Sen. Schumer says Medicare rule change would lead to windfall for Capital Region hospitals
U.S. Senate Majority Leader Chuck Schumer stopped by Albany Medical Center this week to continue his quest to adjust the Medicare Wage Index. The New York Democrat says the change would benefit are hospitals.
Schumer has written to the Centers for Medicare and Medicaid Services, calling on the agency to finalize a recent proposed rule change that would see nearly $200 million flow annually to hospitals across the Capital Region.
“For years Capital Region hospitals struggled, and that's the right word, with unfairly low Medicare wage index payments," Schumer said. "And so they got less money. Albany area families see the impact every day, because our hospitals have to operate on razor-thin budgets. Upstate communities have to figure out how to hire the best doctors and nurses when they're not reimbursed at the prevailing rate for what they have to pay them. And so it's very important. So now I'm standing here with every major healthcare provider in the Capital Region, Albany Med, St. Peter's Ellis, all of whom have big benefits, to say that we in the Capital Region, need this shot in the arm. CMS needs to finalize the rule.”
As proposed, Schumer says the Capital Region stands to receive a 43 percent increase in the Medicare wage payments it receives, the second largest increase in the country under the proposed formula.
Schumer broke down the numbers.
“Columbia Memorial will get $8 million more a year. Albany Medical will get $84 million more a year. Ellis will get $30 million more a year, Samaritan will get $2 million more a year, Saratoga will get $2 million more a year, St. Peter's will get $60 million more a year. Glens Falls will get $3 million more a year, and Sunnyview Rehab will get $263,000,” said Schumer.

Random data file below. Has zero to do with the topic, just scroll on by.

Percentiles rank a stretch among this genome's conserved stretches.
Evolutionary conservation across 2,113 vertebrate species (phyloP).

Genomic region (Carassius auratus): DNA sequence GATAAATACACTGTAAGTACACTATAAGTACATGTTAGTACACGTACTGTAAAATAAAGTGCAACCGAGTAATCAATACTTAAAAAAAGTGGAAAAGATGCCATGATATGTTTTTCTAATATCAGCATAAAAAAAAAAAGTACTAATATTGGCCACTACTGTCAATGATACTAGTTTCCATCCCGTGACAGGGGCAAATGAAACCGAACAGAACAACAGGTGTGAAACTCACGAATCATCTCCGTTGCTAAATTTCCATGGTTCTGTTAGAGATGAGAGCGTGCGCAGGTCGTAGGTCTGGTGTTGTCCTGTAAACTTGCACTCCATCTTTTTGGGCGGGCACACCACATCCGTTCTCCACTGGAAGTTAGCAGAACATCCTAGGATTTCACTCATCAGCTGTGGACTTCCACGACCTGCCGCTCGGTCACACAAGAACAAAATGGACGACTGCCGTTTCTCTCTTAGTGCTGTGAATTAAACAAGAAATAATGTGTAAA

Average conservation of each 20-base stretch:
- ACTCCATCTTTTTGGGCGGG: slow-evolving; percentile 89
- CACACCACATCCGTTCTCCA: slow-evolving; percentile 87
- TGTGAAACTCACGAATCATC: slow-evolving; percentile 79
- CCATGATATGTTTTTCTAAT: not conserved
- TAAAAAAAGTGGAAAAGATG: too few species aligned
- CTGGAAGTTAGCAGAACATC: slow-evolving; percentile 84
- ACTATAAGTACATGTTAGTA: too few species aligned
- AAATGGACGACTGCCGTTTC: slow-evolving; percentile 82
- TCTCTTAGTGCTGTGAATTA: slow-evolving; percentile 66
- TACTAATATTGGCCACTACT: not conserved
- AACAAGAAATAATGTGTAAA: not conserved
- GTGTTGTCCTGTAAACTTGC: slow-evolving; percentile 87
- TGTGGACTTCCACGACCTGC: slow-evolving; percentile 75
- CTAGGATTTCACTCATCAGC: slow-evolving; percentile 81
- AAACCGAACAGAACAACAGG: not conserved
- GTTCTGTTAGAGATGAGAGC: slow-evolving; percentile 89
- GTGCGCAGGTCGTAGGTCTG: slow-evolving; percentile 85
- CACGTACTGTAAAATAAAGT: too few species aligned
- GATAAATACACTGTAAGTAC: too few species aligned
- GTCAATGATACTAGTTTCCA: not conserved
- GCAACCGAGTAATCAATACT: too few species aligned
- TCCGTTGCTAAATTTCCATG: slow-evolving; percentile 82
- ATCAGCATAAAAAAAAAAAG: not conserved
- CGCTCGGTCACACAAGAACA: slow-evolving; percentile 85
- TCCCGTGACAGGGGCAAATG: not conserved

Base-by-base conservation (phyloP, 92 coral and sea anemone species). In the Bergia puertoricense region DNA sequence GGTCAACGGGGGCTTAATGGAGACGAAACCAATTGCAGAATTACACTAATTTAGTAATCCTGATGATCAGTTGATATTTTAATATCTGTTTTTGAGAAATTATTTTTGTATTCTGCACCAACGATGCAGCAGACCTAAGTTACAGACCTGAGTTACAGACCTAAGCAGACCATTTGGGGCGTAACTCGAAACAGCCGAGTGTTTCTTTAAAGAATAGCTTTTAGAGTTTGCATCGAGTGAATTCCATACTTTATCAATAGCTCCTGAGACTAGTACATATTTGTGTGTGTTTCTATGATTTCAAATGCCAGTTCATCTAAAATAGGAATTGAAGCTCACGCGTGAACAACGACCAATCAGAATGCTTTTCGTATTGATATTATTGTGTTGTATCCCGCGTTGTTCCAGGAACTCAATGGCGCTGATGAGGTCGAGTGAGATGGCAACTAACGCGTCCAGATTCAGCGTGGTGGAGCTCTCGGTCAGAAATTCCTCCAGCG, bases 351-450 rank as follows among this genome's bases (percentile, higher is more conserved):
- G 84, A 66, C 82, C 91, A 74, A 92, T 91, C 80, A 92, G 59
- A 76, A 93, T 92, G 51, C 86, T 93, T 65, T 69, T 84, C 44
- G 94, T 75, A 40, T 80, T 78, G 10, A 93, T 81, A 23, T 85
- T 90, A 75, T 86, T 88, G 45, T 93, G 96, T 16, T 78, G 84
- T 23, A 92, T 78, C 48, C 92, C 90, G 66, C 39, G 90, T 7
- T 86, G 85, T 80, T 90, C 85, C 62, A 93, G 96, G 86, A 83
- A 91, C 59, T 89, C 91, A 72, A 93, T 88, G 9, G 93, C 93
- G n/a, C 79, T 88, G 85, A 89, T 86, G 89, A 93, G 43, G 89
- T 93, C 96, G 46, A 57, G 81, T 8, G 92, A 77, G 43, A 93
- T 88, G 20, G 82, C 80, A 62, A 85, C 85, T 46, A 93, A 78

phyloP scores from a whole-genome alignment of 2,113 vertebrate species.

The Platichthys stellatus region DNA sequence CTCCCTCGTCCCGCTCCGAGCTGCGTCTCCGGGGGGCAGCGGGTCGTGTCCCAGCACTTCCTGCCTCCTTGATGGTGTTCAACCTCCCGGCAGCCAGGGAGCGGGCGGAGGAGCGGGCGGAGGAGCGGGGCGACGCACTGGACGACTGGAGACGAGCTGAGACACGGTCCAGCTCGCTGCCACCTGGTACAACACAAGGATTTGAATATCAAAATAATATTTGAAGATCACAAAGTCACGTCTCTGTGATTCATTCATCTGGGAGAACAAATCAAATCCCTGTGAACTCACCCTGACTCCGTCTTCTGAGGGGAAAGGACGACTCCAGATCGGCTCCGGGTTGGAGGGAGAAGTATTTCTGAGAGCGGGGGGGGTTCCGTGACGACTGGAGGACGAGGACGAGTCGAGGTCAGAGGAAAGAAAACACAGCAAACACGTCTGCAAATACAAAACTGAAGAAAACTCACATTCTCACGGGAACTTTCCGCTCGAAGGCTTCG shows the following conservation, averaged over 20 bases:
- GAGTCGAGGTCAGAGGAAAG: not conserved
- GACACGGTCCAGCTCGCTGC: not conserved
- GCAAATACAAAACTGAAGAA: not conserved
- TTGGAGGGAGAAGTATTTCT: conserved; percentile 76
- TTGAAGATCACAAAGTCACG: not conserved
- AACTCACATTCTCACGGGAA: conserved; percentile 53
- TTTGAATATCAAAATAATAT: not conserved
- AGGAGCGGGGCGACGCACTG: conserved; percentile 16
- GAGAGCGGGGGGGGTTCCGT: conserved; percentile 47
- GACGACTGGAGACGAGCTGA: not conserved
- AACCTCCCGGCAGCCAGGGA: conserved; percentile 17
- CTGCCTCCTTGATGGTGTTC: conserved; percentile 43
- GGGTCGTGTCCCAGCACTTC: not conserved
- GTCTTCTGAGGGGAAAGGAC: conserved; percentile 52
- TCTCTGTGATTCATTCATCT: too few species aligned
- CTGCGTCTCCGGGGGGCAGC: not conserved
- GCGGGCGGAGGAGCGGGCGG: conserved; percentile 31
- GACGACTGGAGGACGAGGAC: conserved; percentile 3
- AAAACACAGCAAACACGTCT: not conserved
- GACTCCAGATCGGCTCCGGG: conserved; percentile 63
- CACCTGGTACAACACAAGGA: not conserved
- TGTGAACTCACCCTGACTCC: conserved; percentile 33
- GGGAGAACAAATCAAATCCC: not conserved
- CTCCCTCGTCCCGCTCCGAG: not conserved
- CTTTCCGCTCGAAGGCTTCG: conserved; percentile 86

The Medicare Wage Index rate is used to determine how much money the federal government pays hospitals for labor costs when they treat Medicare patients. Since the 1980s, Schumer says hospitals in the Albany area have received 86 percent of what the average hospital receives to account for wages.
Christopher Jordan is St. Peter’s Health Partners Senior Vice President of Hospital Operations.
“Quite simply, the way hospitals have been paid by Medicare is broken," Jordan said. "The hospitals of the Capital Region and ultimately our communities that we serve, suffer from this inequity. For decades, our facilities have been reimbursed well below average rates, which has shortchanged our hospitals and the patients that we serve. For both Ellis and St. Peter's Health Partners, the majority of our patients are on government insurance programs. Appropriately addressing the payment deficits that exist across our region would be a tremendous help in closing this gap.”
Albany Med President and CEO Dr. Dennis McKenna.
“Should the Medicare rate index be adjusted, and we certainly hope it will be, we can move forward with more flexibility and more certainty, continuing to grow our workforce, managing the rising expenses, and providing our communities with the care that they expect, and they in fact deserve,” said McKenna.
CMS will continue to take public comments until June 9th prior to making a decision.